Just returned from the Dutch Island of Texel

I just returned from the Dutch Island of Texel where I’m researching a sequel to my novel, SKYWRITING. I have been impatiently waiting on an particular agent response to SKYWRITING, so it seemed like a good time to do some sleuthing. First, if you have never been to Texel, GO! It’s a wonderful place and the people are handsome, friendly and interesting.

Did you know that the last battle in Europe was fought on Texel–two weeks after the war had officially ended?

Years ago I had an art history professor, Wachtang Djobadze, who dismissively told me he had “fought for both sides in the war, because war mixes things up.” Djobadze was from Georgia and I gathered he had first fought for the Russians and then was either captured or became a turncoat and fought for the Nazis (not unusual; many nationalists who fought with guns to their heads under Stalin and thought they would do better by joining the Germans). I never pursued the conversation with him because the ordinarily ebullient Georgian seemed sensitive about discussing it.

In 1945 a Georgian soldier’s group was formed by the Nazis, the 822nd Queen Tamara Regiment, and was sent to Texel to defend against a possible allied invasion of Holland. Eight hundred Georgians served under 400 German officers and NCOs. The war’s outcome was apparent to all by then–the Allied armies were already knocking on Germany’s door, and the Russians were approaching from the east. On the night of April 6, 1945, the Georgians used bayonets and knives to kill most of the Germans who commanded them. Thus began the uprising. The furious German commander brought in reinforcements and over the next six weeks hunted down the Georgians. The war in Europe had officially ended on May 7, 1945, but the Germans on Texel were relentless and brutal. As they swept this small island, flushing Georgians like quail and shooting them down, they also killed Dutch citizens suspected of helping the Georgians.

My guide and expert on the history of Texel, Gelein Jansen, took me to the many bunkers and sites of this last desparate battle and explained each of the defensive positions taken by the Georgians, who had made failed in one of their objectives in their uprising: they could not capture the artillery batteries manned by the Germans at the north and south ends of this 15 mile long island.

I went with Gelein to the Georgian Cemetery near Den Berg where about 400 men lie at rest under immaculately tended. I also saw the graves of a number of Allied airmen whose planes crashed on the island after missions to bomb Germany. They were Royal Air Force, Royal New Zealand Air Force and included were some unknowns.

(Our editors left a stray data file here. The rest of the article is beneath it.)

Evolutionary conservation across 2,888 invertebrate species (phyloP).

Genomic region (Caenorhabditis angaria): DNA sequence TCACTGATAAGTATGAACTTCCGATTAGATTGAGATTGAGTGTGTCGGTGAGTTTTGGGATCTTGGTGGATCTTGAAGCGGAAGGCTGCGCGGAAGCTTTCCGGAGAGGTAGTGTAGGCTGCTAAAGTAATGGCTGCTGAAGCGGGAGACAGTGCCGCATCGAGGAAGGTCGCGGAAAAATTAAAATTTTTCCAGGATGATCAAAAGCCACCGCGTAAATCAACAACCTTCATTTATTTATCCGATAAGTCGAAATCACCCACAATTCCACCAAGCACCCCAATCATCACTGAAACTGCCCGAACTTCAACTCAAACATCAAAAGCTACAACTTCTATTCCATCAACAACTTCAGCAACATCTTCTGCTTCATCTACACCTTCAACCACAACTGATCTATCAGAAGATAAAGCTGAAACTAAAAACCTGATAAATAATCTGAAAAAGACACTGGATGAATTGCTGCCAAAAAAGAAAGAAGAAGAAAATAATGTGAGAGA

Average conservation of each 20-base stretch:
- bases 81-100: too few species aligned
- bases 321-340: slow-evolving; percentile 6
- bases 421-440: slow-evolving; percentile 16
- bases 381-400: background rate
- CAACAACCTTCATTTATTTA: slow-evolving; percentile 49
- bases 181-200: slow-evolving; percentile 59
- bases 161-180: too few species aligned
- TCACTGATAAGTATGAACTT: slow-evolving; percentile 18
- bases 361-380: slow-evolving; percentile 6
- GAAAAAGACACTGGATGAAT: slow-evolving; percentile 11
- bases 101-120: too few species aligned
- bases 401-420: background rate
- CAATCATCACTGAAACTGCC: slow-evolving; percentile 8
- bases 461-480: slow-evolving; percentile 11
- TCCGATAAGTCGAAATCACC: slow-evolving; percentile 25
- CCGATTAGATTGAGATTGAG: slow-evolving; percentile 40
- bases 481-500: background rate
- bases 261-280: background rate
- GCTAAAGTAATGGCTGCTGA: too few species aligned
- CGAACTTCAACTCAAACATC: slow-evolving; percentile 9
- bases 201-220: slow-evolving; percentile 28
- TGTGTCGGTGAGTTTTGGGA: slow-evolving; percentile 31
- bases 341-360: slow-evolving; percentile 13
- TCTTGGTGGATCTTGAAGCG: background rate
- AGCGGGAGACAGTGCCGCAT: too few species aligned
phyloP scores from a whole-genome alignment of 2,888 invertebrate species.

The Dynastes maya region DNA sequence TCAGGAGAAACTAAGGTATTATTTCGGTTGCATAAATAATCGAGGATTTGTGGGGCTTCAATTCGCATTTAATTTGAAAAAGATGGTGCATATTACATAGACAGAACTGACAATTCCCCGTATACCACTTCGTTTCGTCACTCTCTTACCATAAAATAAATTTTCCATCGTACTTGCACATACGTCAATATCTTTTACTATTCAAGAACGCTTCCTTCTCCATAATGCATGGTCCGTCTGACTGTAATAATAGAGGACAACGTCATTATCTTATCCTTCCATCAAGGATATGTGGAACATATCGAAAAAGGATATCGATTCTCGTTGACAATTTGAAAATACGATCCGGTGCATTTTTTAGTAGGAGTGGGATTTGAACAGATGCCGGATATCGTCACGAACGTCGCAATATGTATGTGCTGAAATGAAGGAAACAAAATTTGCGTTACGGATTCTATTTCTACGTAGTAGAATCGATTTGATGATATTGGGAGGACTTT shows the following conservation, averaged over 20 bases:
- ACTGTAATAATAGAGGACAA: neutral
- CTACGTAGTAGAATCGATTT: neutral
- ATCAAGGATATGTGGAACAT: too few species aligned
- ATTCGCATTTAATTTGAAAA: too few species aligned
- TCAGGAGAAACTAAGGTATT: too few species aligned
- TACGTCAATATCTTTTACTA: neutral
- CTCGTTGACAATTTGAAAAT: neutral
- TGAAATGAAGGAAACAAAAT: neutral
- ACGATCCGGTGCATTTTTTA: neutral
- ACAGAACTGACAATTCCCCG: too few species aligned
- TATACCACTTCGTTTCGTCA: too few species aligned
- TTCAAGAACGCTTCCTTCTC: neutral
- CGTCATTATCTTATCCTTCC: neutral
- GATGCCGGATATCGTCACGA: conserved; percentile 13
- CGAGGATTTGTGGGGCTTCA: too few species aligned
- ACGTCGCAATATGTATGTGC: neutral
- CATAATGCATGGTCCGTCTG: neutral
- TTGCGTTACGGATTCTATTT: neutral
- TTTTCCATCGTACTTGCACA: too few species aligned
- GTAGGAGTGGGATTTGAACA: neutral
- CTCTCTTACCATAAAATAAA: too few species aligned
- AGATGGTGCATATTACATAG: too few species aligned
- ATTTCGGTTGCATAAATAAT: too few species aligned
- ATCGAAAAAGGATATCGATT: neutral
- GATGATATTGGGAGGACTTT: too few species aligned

I thought I had pretty well covered things with Gelein. But there were continued surprises–including one big one. Stay tuned and I will continue the tale of the Texel Uprising. Thanks for reading my blog.

See also: What Others are Saying

3 Comments

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3 Responses to Just returned from the Dutch Island of Texel

  1. Els Koorn

    Dear Jim
    By reading your blog I’m learning new things about my own island thanks.
    looking forward for the next big thing as you call it
    warm greetings els

  2. Yes, this is a facinating story. THanks JIm, I have sent time studying the last battle of WWII. I am an American and have been going to Texel since 2000 investigating what happened to my MIA brother who’s B17 crashed just off the coast at DeKoog. My brother came down just off the coast on the east side of Texel near Oost. It has taken me 15 years of investigation and many friends on Texel, which is such a beautiful peaceful place where I have many friends. My story is just published: “Gone with the Wind, He Said” by M. Darter. ITs on all the web sites. A cold case search for my brother on Texel where I found several eyewitnesses of my brothers B17 and crew and finally the person who witnessed my brohter…… Mike Darter

  3. Maria Walmby

    My mother was born in Texel she told me the story about the uprising 3 years before I was born.she lived in Texel all her life and was 24 yrs old at the time of the uprising.,I moved to Australia with my parents when I was 2 years old with my baby brother in 1958 and still remember the stories and the photos she had.The identification she carried a thumb print with her name and picture on it. She told me of a couple just up the road from where she lived, were shot because a wounded soldier went to their house for help and because they hid him and he was found in their house the husband and wife were shot as an example to others who helped the enemy.

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